Indeed, those 50 giant companies accounted for about two-thirds of the after-tax profits generated by all corporations (public or otherwise, foreign or Canadian) in Canada in 2010. According to Statistics Canada data, total before-tax corporate profits last year equalled some $180 billion, $55 billion (or 30%) of which was paid back in direct taxes to all levels of government, leaving some $125 billion worth of net income. Almost two-thirds of that was captured by the top 50 corporations.
Reflecting the stunted structure of Canada’s private sector, the corporate top 50 listing is dominated by two sectors: finance (12 companies) and resource companies (17). These sectors took home over $25 billion each in after-tax profit (and together accounted for over two-thirds of the total profits of the top 50). While the leading role of big finance in corporate Canada has been fairly stable over time (there were 14 financial firms among the RoB’s top 50 a decade ago), the global commodities boom and Canada’s accelerating resource-dependence has almost doubled the number of resource producers represented among the top corporate ranks over the last decade. Petroleum companies have become especially prominent, now providing 11 of the top 50.

I was surprised by the huge employment numbers racked up by the big financial firms: 370,000 workers employed by the dozen companies. (The RoB ranking reports worldwide employment of participating companies, but most of the banks’ employees are in Canada.) At the other extreme, the resource producers had very modest employment: just 82,000 in total. This means that the resource industry is the pinnacle of “exploitation” (measured loosely by after-tax profits generated per worker). On average, each worker at those 17 companies generated a stunning $325,000 in profit for their employers – compared to a comparatively stingy $75,000 per worker in the financial sector. Of course, it is not just workers that the oil companies and other resource firms are exploiting: it is the planet, too.
- And Stanford also highlights some of the real threats to economic recovery which are being ignored even as the Cons try to manufacture outrage over Canada Post:
Gasoline prices: Even at $1.25 a litre, gas prices will rip $40-billion from the pockets of Canadians this year. The soaring prices are a big reason why consumer spending has stopped in its tracks – an alarming development that could precipitate a recession. And you can’t invoke “market forces” to explain the prices. They’ve been driven up by speculation, fat oil industry profits and OPEC’s continuing power.

Interest rates: The Bank of Canada is holding its prime rate at a historically low level. But the gap between that rate (which chartered banks pay on their own borrowing) and what banks charge their own customers has widened substantially. Spreads on credit cards and small business loans are even wider. No wonder the Big Six banks made $20-billion in profit last year – but no wonder borrowing by consumers and businesses alike is stuck in its tracks.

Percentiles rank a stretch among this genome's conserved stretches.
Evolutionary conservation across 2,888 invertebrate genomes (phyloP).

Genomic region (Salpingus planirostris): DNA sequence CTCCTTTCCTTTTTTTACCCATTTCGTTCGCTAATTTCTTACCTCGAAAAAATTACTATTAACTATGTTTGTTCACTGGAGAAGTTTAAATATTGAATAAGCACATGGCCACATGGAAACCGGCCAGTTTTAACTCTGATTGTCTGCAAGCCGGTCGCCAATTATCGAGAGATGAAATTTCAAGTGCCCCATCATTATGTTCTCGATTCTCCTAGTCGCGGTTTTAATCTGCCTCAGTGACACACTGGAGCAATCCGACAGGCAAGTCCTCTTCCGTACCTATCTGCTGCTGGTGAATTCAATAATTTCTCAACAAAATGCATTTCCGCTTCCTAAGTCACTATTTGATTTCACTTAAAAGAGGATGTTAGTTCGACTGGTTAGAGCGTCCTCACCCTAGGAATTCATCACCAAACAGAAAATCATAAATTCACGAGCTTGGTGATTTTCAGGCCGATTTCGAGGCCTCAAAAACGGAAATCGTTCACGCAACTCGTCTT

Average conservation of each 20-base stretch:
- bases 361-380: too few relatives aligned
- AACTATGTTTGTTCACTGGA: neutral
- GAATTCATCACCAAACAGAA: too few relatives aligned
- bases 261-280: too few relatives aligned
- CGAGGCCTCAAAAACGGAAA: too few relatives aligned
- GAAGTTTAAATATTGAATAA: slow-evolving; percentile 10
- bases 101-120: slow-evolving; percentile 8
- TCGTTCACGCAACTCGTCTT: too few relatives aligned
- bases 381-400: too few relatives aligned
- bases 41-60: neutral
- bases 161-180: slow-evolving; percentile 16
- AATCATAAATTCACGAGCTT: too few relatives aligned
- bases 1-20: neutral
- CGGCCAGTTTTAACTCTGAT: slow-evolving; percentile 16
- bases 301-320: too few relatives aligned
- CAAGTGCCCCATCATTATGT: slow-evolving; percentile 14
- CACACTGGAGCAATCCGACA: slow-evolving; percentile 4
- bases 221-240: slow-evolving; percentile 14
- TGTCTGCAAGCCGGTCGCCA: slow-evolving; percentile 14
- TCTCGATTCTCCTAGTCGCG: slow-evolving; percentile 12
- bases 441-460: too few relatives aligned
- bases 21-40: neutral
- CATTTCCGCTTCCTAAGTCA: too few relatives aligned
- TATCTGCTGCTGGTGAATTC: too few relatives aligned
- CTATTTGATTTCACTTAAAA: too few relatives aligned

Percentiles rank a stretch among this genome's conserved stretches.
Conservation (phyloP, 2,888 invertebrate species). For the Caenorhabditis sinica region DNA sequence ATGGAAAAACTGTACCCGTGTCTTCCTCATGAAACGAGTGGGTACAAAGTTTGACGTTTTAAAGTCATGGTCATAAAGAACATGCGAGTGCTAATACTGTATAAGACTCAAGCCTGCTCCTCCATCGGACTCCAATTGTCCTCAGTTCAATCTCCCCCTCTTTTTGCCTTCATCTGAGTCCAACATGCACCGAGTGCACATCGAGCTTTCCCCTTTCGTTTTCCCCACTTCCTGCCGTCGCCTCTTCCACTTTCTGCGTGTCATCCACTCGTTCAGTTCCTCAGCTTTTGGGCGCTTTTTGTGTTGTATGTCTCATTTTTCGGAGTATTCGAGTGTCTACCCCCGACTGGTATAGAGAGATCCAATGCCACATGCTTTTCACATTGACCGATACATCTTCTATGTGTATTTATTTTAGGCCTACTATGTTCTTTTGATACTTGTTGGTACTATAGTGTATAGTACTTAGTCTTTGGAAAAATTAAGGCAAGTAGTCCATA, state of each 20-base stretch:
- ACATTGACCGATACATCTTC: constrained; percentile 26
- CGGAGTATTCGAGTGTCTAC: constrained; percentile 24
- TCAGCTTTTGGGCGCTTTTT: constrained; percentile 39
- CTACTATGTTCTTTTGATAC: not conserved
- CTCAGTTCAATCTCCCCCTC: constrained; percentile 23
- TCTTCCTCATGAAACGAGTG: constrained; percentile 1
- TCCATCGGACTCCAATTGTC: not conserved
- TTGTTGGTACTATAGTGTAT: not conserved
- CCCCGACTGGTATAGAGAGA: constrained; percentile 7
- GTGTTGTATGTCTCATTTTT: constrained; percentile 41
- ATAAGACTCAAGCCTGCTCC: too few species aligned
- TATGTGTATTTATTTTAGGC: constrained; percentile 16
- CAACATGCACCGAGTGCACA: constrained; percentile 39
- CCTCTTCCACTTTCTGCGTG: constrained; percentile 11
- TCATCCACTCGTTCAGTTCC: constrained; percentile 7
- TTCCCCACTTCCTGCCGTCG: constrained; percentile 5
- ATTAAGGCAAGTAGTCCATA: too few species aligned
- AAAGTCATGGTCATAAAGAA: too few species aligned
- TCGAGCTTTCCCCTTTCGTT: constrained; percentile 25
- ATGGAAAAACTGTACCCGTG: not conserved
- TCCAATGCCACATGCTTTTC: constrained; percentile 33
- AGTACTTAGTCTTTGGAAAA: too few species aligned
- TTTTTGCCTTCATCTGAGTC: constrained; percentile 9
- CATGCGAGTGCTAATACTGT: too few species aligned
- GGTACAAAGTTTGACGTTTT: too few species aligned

The loonie: According to the OECD, the fair value of our dollar (based on purchasing power) is 81 cents (U.S.). Currency traders have pushed it 25 per cent higher, jeopardizing Canada’s ability to sell anything (other than oil) to world markets. Again, savings on imports aren’t passed on to consumers. But the pain to our export industries and the threat to our future growth are real.

All these issues reflect contractual dealings between private parties that are jeopardizing economic growth. All reflect the working of power and policy, not the “pure” forces of supply and demand. And all are amenable to myriad forms of government intervention to attain better prices in the interest of continued recovery.

Why is the government, so quick to intervene to suppress compensation for the humble folks who deliver our mail, standing on the sidelines while powerful people enrich themselves at the expense of our national prosperity? Perhaps it’s not the economy they’re concerned with after all.
- Finally, as part of Tim Naumetz' coverage, both Duncan Cameron and Robin Sears nicely sum up the effects of the NDP's back-to-work legislation filibuster:
Much ink has been spilled since the May 2 election in analyzing the potential caucus management problems NDP Leader Jack Layton (Toronto-Danforth, Ont.) may have on his hands with a caucus suddenly weighted heavily on a new crop of Quebec MPs.

"Hasn't everyone been saying they're going to have problems? Wouldn't you say if you're the leader, your first priority would be to bring these people together somehow, find a way to bring them together? And he just did it," asserted Mr. Cameron.
"The goal of all the players in a new Parliament is to try and set the frame of the story and their position in it," said Mr. Sears. "The NDP were determined to set the frame very quickly with themselves as the opposition, and I think they did it in a blunt and effective manner."

Sunday, July 03, 2011

Sunday Afternoon Links

Assorted content to end your long weekend.

- Sixth Estate's evisceration of the Fraser Institute continues, this time with a response in substance to the claim that private-sector rent-seekers will somehow make prescription drugs more affordable: